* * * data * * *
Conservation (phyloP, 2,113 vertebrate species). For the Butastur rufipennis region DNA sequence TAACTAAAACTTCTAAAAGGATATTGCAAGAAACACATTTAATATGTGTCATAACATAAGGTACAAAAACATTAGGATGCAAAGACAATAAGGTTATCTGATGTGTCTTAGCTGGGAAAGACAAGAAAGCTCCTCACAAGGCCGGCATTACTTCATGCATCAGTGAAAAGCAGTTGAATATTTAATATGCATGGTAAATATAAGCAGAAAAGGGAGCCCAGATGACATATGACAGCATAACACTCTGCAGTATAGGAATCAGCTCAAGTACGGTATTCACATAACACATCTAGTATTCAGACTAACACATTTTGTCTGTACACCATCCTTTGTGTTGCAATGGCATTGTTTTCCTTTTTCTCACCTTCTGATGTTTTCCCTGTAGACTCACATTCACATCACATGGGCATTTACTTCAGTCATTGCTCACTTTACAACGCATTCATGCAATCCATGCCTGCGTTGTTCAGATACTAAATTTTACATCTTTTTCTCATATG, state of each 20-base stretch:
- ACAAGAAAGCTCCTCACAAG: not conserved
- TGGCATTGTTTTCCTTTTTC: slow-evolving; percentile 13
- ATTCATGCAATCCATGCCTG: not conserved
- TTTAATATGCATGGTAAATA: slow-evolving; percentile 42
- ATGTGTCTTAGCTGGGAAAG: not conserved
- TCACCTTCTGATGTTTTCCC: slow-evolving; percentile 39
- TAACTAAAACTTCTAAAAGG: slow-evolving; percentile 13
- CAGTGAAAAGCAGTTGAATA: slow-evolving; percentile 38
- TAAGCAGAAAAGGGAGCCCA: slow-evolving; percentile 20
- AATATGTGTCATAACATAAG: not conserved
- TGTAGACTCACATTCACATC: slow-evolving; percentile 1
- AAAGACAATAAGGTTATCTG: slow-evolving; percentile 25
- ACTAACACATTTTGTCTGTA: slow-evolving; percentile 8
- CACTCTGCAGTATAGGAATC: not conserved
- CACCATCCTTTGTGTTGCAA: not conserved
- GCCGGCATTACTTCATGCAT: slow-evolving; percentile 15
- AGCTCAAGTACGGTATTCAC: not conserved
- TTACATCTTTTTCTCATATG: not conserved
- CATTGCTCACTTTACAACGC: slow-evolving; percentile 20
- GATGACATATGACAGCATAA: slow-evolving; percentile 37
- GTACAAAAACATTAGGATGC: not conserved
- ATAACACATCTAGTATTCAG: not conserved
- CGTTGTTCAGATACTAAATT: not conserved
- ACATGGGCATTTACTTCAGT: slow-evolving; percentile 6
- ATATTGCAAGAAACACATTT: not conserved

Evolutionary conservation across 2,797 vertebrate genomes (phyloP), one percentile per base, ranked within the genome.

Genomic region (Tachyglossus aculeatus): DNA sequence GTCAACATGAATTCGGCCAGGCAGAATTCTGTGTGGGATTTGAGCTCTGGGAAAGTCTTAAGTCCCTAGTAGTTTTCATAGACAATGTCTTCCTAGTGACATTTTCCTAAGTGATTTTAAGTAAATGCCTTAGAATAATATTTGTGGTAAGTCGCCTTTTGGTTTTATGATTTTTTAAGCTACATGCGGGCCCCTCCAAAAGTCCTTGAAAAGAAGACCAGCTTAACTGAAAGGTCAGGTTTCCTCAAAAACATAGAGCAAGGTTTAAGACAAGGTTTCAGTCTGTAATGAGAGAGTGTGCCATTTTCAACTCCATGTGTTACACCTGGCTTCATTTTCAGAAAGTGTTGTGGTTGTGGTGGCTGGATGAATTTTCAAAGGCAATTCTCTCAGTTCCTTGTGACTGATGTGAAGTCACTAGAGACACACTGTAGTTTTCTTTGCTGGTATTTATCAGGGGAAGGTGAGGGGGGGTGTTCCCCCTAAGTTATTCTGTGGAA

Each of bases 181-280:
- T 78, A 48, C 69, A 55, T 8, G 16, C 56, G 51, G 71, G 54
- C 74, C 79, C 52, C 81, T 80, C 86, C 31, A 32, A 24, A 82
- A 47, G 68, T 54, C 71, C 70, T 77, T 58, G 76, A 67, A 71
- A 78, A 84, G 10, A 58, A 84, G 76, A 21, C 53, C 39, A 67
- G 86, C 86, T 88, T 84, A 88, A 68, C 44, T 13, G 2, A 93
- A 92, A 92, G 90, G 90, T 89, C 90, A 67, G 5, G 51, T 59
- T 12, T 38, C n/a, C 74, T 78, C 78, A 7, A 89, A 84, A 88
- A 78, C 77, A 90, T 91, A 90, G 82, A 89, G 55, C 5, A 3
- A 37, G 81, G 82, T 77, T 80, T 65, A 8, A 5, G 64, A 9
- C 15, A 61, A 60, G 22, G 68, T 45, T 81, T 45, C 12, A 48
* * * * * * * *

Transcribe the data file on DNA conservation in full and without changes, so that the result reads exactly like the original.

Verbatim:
Conservation (phyloP, 2,113 vertebrate species). For the Butastur rufipennis region DNA sequence TAACTAAAACTTCTAAAAGGATATTGCAAGAAACACATTTAATATGTGTCATAACATAAGGTACAAAAACATTAGGATGCAAAGACAATAAGGTTATCTGATGTGTCTTAGCTGGGAAAGACAAGAAAGCTCCTCACAAGGCCGGCATTACTTCATGCATCAGTGAAAAGCAGTTGAATATTTAATATGCATGGTAAATATAAGCAGAAAAGGGAGCCCAGATGACATATGACAGCATAACACTCTGCAGTATAGGAATCAGCTCAAGTACGGTATTCACATAACACATCTAGTATTCAGACTAACACATTTTGTCTGTACACCATCCTTTGTGTTGCAATGGCATTGTTTTCCTTTTTCTCACCTTCTGATGTTTTCCCTGTAGACTCACATTCACATCACATGGGCATTTACTTCAGTCATTGCTCACTTTACAACGCATTCATGCAATCCATGCCTGCGTTGTTCAGATACTAAATTTTACATCTTTTTCTCATATG, state of each 20-base stretch:
- ACAAGAAAGCTCCTCACAAG: not conserved
- TGGCATTGTTTTCCTTTTTC: slow-evolving; percentile 13
- ATTCATGCAATCCATGCCTG: not conserved
- TTTAATATGCATGGTAAATA: slow-evolving; percentile 42
- ATGTGTCTTAGCTGGGAAAG: not conserved
- TCACCTTCTGATGTTTTCCC: slow-evolving; percentile 39
- TAACTAAAACTTCTAAAAGG: slow-evolving; percentile 13
- CAGTGAAAAGCAGTTGAATA: slow-evolving; percentile 38
- TAAGCAGAAAAGGGAGCCCA: slow-evolving; percentile 20
- AATATGTGTCATAACATAAG: not conserved
- TGTAGACTCACATTCACATC: slow-evolving; percentile 1
- AAAGACAATAAGGTTATCTG: slow-evolving; percentile 25
- ACTAACACATTTTGTCTGTA: slow-evolving; percentile 8
- CACTCTGCAGTATAGGAATC: not conserved
- CACCATCCTTTGTGTTGCAA: not conserved
- GCCGGCATTACTTCATGCAT: slow-evolving; percentile 15
- AGCTCAAGTACGGTATTCAC: not conserved
- TTACATCTTTTTCTCATATG: not conserved
- CATTGCTCACTTTACAACGC: slow-evolving; percentile 20
- GATGACATATGACAGCATAA: slow-evolving; percentile 37
- GTACAAAAACATTAGGATGC: not conserved
- ATAACACATCTAGTATTCAG: not conserved
- CGTTGTTCAGATACTAAATT: not conserved
- ACATGGGCATTTACTTCAGT: slow-evolving; percentile 6
- ATATTGCAAGAAACACATTT: not conserved

Evolutionary conservation across 2,797 vertebrate genomes (phyloP), one percentile per base, ranked within the genome.

Genomic region (Tachyglossus aculeatus): DNA sequence GTCAACATGAATTCGGCCAGGCAGAATTCTGTGTGGGATTTGAGCTCTGGGAAAGTCTTAAGTCCCTAGTAGTTTTCATAGACAATGTCTTCCTAGTGACATTTTCCTAAGTGATTTTAAGTAAATGCCTTAGAATAATATTTGTGGTAAGTCGCCTTTTGGTTTTATGATTTTTTAAGCTACATGCGGGCCCCTCCAAAAGTCCTTGAAAAGAAGACCAGCTTAACTGAAAGGTCAGGTTTCCTCAAAAACATAGAGCAAGGTTTAAGACAAGGTTTCAGTCTGTAATGAGAGAGTGTGCCATTTTCAACTCCATGTGTTACACCTGGCTTCATTTTCAGAAAGTGTTGTGGTTGTGGTGGCTGGATGAATTTTCAAAGGCAATTCTCTCAGTTCCTTGTGACTGATGTGAAGTCACTAGAGACACACTGTAGTTTTCTTTGCTGGTATTTATCAGGGGAAGGTGAGGGGGGGTGTTCCCCCTAAGTTATTCTGTGGAA

Each of bases 181-280:
- T 78, A 48, C 69, A 55, T 8, G 16, C 56, G 51, G 71, G 54
- C 74, C 79, C 52, C 81, T 80, C 86, C 31, A 32, A 24, A 82
- A 47, G 68, T 54, C 71, C 70, T 77, T 58, G 76, A 67, A 71
- A 78, A 84, G 10, A 58, A 84, G 76, A 21, C 53, C 39, A 67
- G 86, C 86, T 88, T 84, A 88, A 68, C 44, T 13, G 2, A 93
- A 92, A 92, G 90, G 90, T 89, C 90, A 67, G 5, G 51, T 59
- T 12, T 38, C n/a, C 74, T 78, C 78, A 7, A 89, A 84, A 88
- A 78, C 77, A 90, T 91, A 90, G 82, A 89, G 55, C 5, A 3
- A 37, G 81, G 82, T 77, T 80, T 65, A 8, A 5, G 64, A 9
- C 15, A 61, A 60, G 22, G 68, T 45, T 81, T 45, C 12, A 48